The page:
Michelle: Was there a moment that even though it's risk and let's see what's happened, there's gotta be some momentum that you were like okay, okay this is another opportunity, keep going.
Luvvie: I would say my Scandal recaps gave my blog momentum. I started in 2012 and I started writing recaps and noticing people were making my blog the place to come to on Friday mornings after they watched Scandal Thursday nights. I kinda rode that 'cause people would come to my blog and discover me through my Scandal recaps and stay because the piece after that might be one on the groundhog day or police brutality. The one after that might be like a piece on the stages of what happens when celebrities die on social media. I pull people in one way and I keep them for other ways.
Michelle: I love it. I love it. How have you been able to measure the balance between your activities and your goals?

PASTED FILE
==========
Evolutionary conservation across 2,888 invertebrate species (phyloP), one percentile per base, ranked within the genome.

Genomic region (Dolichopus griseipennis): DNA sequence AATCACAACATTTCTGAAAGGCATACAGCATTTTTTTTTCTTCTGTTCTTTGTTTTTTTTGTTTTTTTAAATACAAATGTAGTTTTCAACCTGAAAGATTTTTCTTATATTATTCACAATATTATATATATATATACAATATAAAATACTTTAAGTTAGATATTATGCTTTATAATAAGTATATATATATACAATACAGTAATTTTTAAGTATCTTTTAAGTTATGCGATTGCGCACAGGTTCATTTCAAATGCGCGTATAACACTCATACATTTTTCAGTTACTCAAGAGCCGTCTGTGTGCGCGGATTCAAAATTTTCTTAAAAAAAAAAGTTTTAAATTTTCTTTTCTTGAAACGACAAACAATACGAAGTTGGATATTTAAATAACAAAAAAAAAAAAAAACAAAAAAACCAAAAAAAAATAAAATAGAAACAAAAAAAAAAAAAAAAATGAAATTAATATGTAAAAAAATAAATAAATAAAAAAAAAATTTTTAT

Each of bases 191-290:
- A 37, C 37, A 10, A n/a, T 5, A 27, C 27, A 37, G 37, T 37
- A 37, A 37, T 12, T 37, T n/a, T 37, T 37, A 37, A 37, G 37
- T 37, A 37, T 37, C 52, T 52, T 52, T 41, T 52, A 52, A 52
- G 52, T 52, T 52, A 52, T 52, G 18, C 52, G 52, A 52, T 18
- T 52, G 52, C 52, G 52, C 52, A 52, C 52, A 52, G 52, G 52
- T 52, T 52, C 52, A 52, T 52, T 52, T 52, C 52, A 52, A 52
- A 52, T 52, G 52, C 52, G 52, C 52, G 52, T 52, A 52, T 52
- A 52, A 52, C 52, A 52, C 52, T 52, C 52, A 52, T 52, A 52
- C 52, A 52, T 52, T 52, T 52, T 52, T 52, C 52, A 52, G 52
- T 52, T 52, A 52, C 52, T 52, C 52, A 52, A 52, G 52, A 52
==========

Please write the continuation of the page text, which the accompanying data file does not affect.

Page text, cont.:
Luvvie: Man there's no balance yo. To be really honest especially since September when my book dropped, my activities have spurred my goal along. It allowed me to hit the New York Times bestseller list, being able to travel and do all these things but then I spent like three months on the road. I think I spent a total of 14 days at home between September and December of 2016. The why is important for me. The why I'm doing it is important to always keep in mind so when I'm really tired I can always go back to the why. Why am I writing? Why am I putting myself out there? For me it goes back to my core values. I always have to just be authentic to myself.